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A Brief Introduction to Mobile App Automation Testing

Mobile app automation testing is a core component of the mobile app testing world. But what is it exactly? And why is it so essential?

You’ve probably heard some version of the phrase you have to know where you’ve been in order to know where you’re going, and one place it certainly rings true for is the topic of mobile app automation testing.

Where did it begin? How did mobile test automation become what it is today? And why should you care?

To truly know something, one must understand its origins and subsequent growth. Without a clear picture of the past, it’s difficult to map the future.

This article takes a look at the past, the present, and the choices we have before us in the mobile app automation testing sphere.

The origins of mobile app testing

Way back in the very early days of hand held devices, for which developers made comparative simple applications. Testing was similarly simple, making ad hoc testing the reasonable order of the day: Manually performing a finite number of tasks under a finite number of conditions was perfectly acceptable.

Notable examples include culturally iconic games like Pong and Tetris. And while we might think of them as quite simple today, they were mystifying at the time. It wasn’t until decades later that mobile phones were no longer a novelty, and something more and more people wanted (or could afford).

Widespread mobile device adoption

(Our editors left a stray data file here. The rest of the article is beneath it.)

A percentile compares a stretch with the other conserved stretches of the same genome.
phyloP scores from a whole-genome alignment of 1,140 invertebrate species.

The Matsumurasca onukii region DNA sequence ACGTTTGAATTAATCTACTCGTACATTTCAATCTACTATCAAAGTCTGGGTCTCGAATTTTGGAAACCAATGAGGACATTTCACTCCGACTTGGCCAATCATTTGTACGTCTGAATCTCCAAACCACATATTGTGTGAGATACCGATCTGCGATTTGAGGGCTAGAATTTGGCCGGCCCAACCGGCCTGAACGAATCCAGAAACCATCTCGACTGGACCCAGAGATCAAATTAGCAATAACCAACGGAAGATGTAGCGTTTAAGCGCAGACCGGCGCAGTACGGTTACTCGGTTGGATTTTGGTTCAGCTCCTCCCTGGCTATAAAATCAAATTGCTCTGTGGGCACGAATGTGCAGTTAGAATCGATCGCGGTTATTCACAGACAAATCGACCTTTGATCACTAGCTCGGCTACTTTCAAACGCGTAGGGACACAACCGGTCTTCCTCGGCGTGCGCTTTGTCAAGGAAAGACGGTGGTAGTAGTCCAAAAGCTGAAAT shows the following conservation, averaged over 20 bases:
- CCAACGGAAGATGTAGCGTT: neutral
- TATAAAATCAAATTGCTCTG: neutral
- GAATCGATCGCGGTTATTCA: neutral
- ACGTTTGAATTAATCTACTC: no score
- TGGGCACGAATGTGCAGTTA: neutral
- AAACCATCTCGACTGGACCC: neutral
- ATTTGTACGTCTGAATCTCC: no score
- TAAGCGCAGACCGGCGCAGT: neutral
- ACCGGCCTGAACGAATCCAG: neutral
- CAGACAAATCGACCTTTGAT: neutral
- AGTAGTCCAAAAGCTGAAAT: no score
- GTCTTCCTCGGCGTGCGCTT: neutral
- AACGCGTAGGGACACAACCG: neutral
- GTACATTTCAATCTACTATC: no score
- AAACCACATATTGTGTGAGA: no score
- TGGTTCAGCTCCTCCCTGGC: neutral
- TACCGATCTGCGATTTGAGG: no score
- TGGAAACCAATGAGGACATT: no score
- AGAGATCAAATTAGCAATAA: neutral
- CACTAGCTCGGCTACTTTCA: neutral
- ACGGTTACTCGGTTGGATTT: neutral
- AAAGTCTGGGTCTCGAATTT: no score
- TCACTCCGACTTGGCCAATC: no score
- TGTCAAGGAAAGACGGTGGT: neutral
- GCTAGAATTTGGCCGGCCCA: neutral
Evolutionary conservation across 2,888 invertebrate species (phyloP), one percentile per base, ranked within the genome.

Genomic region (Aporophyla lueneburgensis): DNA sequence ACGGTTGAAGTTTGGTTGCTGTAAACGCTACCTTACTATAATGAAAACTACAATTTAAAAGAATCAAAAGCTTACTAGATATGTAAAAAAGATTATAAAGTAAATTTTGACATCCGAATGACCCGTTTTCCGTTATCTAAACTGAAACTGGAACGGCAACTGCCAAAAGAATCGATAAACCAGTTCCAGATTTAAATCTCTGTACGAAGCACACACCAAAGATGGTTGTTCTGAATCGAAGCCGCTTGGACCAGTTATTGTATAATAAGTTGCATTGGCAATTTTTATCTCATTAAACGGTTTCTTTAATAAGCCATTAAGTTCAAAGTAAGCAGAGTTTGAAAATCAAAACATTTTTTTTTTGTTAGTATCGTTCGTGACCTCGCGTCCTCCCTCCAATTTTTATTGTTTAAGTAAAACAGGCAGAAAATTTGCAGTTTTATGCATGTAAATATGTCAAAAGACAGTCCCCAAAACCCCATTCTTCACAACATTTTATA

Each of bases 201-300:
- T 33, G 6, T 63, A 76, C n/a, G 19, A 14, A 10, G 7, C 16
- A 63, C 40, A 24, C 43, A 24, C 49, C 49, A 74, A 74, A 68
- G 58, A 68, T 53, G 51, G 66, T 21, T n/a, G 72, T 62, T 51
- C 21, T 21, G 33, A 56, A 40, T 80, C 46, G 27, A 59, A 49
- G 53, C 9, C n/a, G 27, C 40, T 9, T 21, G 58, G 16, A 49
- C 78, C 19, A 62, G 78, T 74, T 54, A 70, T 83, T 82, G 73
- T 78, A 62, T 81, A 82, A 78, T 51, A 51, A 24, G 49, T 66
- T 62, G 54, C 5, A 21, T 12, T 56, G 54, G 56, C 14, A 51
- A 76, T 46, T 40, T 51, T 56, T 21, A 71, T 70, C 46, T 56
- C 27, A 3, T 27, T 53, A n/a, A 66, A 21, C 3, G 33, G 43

Eventually, primarily in the early 2000s, along came WAP (Wireless Application Protocol), a major step forward toward today’s mobile app eco system. By way of a simple WAP browser (and accompanying WAP markup) on their mobile device, users received news, sports, and stock market information.

But something else was afoot. A notable amount of the most popular commercial sites provided wallpaper and ring tones, thus allowing a bit of customization for their device. 

Over time, WAP’s drawbacks became increasingly obvious and a variety of proprietary mobile platforms emerged that provided a host of advancements. In 2007, Steve Jobs announced the arrival of the first generation iPhone, a shockingly advanced device that would spearhead a cultural shift around the world. In response, Google released its first generation Android operating system a year later. These two remain the market leaders today.

Modern mobile app testing

It’s arguable that modern mobile app testing really begins with the release of the first iPhone and Android apps. Predictably, as time passed, mobile applications became increasingly slick, sophisticated, and interactive, and apps range from simple and straightforward to as complex and multilayered as any computer program before it.

Mobile app testing, without automation playing a part, had become very difficult to carry out in a thorough manner. Today, so many factors aside from the functionality of the application itself have to be tested, and without the help of automation, the task isn’t just daunting, it’s gargantuan.

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The evolution of automated testing

From the primordial mobile applications and manual coded testing soil grew intense growth and innovation. Today three major varieties of mobile testing exist:

Manual-code test automation